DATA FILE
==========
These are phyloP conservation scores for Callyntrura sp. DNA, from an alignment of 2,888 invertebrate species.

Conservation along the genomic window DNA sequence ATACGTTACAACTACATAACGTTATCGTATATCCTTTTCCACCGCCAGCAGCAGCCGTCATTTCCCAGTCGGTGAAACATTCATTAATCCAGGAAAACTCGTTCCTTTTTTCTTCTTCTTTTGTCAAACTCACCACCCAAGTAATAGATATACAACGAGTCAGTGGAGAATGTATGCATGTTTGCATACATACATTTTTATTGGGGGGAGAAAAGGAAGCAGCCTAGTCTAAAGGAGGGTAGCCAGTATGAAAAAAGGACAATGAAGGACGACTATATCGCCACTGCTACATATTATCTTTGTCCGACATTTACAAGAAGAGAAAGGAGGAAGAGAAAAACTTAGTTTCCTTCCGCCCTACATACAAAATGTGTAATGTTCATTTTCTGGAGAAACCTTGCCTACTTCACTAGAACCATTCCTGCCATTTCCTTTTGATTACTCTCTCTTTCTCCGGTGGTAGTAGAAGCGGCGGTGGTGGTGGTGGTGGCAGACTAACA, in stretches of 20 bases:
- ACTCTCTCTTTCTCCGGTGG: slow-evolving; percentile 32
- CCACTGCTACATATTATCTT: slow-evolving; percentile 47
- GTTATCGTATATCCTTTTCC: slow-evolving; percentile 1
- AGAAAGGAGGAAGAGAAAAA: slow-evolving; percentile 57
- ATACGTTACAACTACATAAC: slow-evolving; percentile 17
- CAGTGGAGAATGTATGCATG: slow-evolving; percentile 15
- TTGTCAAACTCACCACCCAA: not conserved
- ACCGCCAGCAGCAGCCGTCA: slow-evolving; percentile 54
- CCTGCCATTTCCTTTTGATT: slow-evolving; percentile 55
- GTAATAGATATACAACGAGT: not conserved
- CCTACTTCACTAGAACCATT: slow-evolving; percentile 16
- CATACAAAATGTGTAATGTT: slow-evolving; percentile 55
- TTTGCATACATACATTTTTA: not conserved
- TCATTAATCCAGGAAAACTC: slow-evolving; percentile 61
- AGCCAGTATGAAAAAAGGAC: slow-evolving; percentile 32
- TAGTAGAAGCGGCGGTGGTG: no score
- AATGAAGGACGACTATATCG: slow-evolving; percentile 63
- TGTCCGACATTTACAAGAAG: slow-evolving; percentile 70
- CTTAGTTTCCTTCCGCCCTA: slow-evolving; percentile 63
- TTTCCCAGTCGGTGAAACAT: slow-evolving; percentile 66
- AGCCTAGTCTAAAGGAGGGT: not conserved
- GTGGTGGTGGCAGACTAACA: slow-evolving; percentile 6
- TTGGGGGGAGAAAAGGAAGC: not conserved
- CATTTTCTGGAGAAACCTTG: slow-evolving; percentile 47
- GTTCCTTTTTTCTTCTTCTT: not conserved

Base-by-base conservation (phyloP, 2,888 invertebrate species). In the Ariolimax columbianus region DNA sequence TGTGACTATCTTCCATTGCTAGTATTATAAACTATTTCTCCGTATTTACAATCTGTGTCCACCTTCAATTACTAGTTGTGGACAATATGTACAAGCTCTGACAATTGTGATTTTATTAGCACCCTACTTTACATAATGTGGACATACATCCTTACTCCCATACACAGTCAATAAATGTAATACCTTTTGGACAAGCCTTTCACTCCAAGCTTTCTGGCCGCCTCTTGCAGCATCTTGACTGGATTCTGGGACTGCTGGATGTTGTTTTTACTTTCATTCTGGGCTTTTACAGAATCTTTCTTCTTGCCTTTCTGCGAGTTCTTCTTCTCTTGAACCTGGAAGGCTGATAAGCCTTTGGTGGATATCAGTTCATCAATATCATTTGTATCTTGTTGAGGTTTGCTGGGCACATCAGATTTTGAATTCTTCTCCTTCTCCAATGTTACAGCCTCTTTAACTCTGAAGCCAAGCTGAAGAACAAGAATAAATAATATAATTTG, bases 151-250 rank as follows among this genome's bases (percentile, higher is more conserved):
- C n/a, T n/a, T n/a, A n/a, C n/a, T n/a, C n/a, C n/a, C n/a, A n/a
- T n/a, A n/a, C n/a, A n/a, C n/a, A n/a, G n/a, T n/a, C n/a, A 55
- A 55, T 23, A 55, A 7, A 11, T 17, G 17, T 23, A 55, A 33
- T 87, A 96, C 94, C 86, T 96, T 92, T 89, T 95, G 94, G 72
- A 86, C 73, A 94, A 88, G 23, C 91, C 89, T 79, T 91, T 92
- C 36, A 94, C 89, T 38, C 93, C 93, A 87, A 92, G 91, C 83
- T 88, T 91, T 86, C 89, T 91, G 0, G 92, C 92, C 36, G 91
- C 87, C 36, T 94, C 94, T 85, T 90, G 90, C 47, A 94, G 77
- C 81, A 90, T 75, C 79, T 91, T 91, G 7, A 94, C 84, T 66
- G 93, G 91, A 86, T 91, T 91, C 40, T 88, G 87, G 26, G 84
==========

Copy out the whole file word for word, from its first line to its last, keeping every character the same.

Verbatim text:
These are phyloP conservation scores for Callyntrura sp. DNA, from an alignment of 2,888 invertebrate species.

Conservation along the genomic window DNA sequence ATACGTTACAACTACATAACGTTATCGTATATCCTTTTCCACCGCCAGCAGCAGCCGTCATTTCCCAGTCGGTGAAACATTCATTAATCCAGGAAAACTCGTTCCTTTTTTCTTCTTCTTTTGTCAAACTCACCACCCAAGTAATAGATATACAACGAGTCAGTGGAGAATGTATGCATGTTTGCATACATACATTTTTATTGGGGGGAGAAAAGGAAGCAGCCTAGTCTAAAGGAGGGTAGCCAGTATGAAAAAAGGACAATGAAGGACGACTATATCGCCACTGCTACATATTATCTTTGTCCGACATTTACAAGAAGAGAAAGGAGGAAGAGAAAAACTTAGTTTCCTTCCGCCCTACATACAAAATGTGTAATGTTCATTTTCTGGAGAAACCTTGCCTACTTCACTAGAACCATTCCTGCCATTTCCTTTTGATTACTCTCTCTTTCTCCGGTGGTAGTAGAAGCGGCGGTGGTGGTGGTGGTGGCAGACTAACA, in stretches of 20 bases:
- ACTCTCTCTTTCTCCGGTGG: slow-evolving; percentile 32
- CCACTGCTACATATTATCTT: slow-evolving; percentile 47
- GTTATCGTATATCCTTTTCC: slow-evolving; percentile 1
- AGAAAGGAGGAAGAGAAAAA: slow-evolving; percentile 57
- ATACGTTACAACTACATAAC: slow-evolving; percentile 17
- CAGTGGAGAATGTATGCATG: slow-evolving; percentile 15
- TTGTCAAACTCACCACCCAA: not conserved
- ACCGCCAGCAGCAGCCGTCA: slow-evolving; percentile 54
- CCTGCCATTTCCTTTTGATT: slow-evolving; percentile 55
- GTAATAGATATACAACGAGT: not conserved
- CCTACTTCACTAGAACCATT: slow-evolving; percentile 16
- CATACAAAATGTGTAATGTT: slow-evolving; percentile 55
- TTTGCATACATACATTTTTA: not conserved
- TCATTAATCCAGGAAAACTC: slow-evolving; percentile 61
- AGCCAGTATGAAAAAAGGAC: slow-evolving; percentile 32
- TAGTAGAAGCGGCGGTGGTG: no score
- AATGAAGGACGACTATATCG: slow-evolving; percentile 63
- TGTCCGACATTTACAAGAAG: slow-evolving; percentile 70
- CTTAGTTTCCTTCCGCCCTA: slow-evolving; percentile 63
- TTTCCCAGTCGGTGAAACAT: slow-evolving; percentile 66
- AGCCTAGTCTAAAGGAGGGT: not conserved
- GTGGTGGTGGCAGACTAACA: slow-evolving; percentile 6
- TTGGGGGGAGAAAAGGAAGC: not conserved
- CATTTTCTGGAGAAACCTTG: slow-evolving; percentile 47
- GTTCCTTTTTTCTTCTTCTT: not conserved

Base-by-base conservation (phyloP, 2,888 invertebrate species). In the Ariolimax columbianus region DNA sequence TGTGACTATCTTCCATTGCTAGTATTATAAACTATTTCTCCGTATTTACAATCTGTGTCCACCTTCAATTACTAGTTGTGGACAATATGTACAAGCTCTGACAATTGTGATTTTATTAGCACCCTACTTTACATAATGTGGACATACATCCTTACTCCCATACACAGTCAATAAATGTAATACCTTTTGGACAAGCCTTTCACTCCAAGCTTTCTGGCCGCCTCTTGCAGCATCTTGACTGGATTCTGGGACTGCTGGATGTTGTTTTTACTTTCATTCTGGGCTTTTACAGAATCTTTCTTCTTGCCTTTCTGCGAGTTCTTCTTCTCTTGAACCTGGAAGGCTGATAAGCCTTTGGTGGATATCAGTTCATCAATATCATTTGTATCTTGTTGAGGTTTGCTGGGCACATCAGATTTTGAATTCTTCTCCTTCTCCAATGTTACAGCCTCTTTAACTCTGAAGCCAAGCTGAAGAACAAGAATAAATAATATAATTTG, bases 151-250 rank as follows among this genome's bases (percentile, higher is more conserved):
- C n/a, T n/a, T n/a, A n/a, C n/a, T n/a, C n/a, C n/a, C n/a, A n/a
- T n/a, A n/a, C n/a, A n/a, C n/a, A n/a, G n/a, T n/a, C n/a, A 55
- A 55, T 23, A 55, A 7, A 11, T 17, G 17, T 23, A 55, A 33
- T 87, A 96, C 94, C 86, T 96, T 92, T 89, T 95, G 94, G 72
- A 86, C 73, A 94, A 88, G 23, C 91, C 89, T 79, T 91, T 92
- C 36, A 94, C 89, T 38, C 93, C 93, A 87, A 92, G 91, C 83
- T 88, T 91, T 86, C 89, T 91, G 0, G 92, C 92, C 36, G 91
- C 87, C 36, T 94, C 94, T 85, T 90, G 90, C 47, A 94, G 77
- C 81, A 90, T 75, C 79, T 91, T 91, G 7, A 94, C 84, T 66
- G 93, G 91, A 86, T 91, T 91, C 40, T 88, G 87, G 26, G 84